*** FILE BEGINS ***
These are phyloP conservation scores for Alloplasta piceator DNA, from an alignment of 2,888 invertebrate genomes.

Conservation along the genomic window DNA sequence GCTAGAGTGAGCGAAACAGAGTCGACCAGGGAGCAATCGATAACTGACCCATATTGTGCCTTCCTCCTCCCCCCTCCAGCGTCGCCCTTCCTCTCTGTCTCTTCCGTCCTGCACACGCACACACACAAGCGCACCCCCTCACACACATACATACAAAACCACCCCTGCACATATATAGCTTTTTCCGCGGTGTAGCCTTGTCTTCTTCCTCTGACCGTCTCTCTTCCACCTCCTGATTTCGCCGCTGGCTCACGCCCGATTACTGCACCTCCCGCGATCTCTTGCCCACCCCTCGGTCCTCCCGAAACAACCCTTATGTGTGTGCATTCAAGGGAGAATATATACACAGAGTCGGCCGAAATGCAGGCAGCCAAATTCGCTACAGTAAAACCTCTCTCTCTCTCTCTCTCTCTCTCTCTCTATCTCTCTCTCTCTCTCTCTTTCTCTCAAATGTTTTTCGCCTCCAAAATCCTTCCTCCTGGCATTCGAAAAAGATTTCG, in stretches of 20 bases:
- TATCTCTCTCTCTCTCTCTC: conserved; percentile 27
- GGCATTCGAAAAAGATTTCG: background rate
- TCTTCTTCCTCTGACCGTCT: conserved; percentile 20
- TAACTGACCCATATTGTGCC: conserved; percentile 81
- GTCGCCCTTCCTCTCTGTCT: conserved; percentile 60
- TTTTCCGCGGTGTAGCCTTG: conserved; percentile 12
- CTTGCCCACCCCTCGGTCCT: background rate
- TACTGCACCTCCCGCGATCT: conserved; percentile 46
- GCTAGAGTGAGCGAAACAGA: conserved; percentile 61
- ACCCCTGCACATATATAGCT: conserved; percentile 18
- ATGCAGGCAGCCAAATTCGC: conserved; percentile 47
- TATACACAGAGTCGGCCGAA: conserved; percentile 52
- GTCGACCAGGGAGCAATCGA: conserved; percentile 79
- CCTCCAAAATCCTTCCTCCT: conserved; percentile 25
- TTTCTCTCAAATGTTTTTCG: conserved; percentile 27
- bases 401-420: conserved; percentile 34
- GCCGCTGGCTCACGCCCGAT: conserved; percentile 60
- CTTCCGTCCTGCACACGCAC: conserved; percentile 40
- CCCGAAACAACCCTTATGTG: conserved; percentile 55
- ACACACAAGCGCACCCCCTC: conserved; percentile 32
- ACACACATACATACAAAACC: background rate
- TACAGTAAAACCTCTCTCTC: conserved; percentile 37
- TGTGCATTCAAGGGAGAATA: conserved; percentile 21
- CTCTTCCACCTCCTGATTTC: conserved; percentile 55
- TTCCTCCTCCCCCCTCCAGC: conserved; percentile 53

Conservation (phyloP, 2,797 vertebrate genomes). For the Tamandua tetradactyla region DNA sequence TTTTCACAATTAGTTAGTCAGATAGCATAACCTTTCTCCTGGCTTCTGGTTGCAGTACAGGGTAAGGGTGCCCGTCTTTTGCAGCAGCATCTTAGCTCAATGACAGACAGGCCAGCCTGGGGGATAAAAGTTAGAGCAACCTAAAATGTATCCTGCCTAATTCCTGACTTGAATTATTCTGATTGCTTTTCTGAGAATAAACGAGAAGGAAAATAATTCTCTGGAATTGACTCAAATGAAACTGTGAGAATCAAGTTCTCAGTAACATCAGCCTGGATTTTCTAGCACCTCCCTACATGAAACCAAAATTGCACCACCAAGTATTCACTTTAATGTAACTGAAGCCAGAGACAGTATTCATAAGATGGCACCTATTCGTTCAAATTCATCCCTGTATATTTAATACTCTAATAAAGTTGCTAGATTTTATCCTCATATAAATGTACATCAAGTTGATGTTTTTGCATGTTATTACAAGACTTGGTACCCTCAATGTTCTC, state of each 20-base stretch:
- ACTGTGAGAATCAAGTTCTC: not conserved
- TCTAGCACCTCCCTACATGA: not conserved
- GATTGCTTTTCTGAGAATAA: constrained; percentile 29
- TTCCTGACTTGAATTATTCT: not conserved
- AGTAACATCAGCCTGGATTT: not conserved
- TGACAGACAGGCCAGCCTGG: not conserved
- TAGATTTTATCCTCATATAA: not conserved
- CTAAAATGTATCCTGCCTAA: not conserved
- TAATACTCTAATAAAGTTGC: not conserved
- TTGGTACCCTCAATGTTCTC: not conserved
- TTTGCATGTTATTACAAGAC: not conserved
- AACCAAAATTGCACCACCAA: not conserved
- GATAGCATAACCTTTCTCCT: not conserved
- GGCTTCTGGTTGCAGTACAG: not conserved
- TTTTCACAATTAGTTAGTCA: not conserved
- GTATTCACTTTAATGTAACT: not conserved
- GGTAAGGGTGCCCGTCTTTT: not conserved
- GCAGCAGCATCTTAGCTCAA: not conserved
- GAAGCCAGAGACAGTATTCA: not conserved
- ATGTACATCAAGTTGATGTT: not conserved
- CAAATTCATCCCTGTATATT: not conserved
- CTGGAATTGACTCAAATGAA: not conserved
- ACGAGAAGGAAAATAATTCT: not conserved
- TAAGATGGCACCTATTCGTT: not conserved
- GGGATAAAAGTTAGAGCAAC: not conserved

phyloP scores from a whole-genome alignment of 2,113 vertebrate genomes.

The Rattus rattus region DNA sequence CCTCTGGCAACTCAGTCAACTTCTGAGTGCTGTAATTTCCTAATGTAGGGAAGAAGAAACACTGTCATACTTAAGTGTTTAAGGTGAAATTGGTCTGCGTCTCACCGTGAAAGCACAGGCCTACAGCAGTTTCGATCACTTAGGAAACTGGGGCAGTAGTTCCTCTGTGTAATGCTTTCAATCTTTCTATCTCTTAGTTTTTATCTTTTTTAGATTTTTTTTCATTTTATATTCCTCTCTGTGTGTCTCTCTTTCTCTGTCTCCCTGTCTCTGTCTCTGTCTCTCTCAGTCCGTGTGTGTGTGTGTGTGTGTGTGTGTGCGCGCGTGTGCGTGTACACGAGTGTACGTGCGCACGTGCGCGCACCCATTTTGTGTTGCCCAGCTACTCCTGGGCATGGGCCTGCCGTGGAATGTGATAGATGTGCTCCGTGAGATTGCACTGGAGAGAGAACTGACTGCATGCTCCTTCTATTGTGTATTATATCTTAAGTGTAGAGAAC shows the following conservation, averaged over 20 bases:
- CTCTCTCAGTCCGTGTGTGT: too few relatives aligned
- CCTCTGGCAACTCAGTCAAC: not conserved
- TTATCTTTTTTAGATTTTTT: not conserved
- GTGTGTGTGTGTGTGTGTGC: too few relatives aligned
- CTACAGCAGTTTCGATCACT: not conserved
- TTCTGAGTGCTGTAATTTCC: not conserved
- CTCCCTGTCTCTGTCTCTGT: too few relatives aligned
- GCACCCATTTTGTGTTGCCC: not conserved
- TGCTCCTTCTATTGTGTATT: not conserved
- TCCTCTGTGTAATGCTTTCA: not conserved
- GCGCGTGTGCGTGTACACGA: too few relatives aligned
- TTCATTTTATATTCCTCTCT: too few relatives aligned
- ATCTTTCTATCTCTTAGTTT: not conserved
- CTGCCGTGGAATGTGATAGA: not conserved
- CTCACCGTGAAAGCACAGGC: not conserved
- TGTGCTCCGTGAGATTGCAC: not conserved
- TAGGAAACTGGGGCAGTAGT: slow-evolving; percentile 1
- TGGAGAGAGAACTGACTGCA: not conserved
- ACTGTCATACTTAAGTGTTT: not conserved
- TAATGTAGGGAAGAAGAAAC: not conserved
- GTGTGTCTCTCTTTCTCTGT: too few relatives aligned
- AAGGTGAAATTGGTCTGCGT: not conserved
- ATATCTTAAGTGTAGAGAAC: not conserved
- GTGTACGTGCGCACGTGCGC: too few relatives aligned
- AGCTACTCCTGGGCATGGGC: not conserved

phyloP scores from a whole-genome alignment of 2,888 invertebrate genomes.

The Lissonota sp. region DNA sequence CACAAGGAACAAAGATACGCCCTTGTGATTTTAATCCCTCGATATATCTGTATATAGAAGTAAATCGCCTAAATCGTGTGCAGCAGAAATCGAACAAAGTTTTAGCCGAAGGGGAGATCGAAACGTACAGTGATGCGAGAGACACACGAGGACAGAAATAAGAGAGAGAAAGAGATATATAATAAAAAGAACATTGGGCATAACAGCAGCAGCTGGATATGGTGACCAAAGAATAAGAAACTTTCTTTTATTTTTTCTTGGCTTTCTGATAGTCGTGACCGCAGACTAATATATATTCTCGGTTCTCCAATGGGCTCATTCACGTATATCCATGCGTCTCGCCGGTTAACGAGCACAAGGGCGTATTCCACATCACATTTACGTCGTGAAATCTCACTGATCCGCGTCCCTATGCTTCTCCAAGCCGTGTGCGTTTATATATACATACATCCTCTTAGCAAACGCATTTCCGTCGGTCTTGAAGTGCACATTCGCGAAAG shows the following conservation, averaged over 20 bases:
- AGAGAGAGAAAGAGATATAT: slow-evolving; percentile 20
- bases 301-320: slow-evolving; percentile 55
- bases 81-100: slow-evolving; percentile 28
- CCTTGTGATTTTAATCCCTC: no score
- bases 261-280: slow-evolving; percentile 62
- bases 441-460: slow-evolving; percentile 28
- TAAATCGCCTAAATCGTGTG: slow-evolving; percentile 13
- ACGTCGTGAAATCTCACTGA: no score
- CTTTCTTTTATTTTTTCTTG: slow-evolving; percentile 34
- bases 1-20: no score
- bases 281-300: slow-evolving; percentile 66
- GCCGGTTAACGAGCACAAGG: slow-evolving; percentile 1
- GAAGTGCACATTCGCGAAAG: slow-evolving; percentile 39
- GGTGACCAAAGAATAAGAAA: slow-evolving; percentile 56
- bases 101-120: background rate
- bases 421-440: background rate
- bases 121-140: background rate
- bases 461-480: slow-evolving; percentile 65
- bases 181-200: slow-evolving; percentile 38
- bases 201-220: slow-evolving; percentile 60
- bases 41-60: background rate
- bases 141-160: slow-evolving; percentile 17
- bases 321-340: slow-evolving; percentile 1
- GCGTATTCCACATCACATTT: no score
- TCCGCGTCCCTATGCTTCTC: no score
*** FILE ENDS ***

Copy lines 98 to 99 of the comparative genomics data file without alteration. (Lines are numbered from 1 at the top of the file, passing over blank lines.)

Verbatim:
- bases 421-440: background rate
- bases 121-140: background rate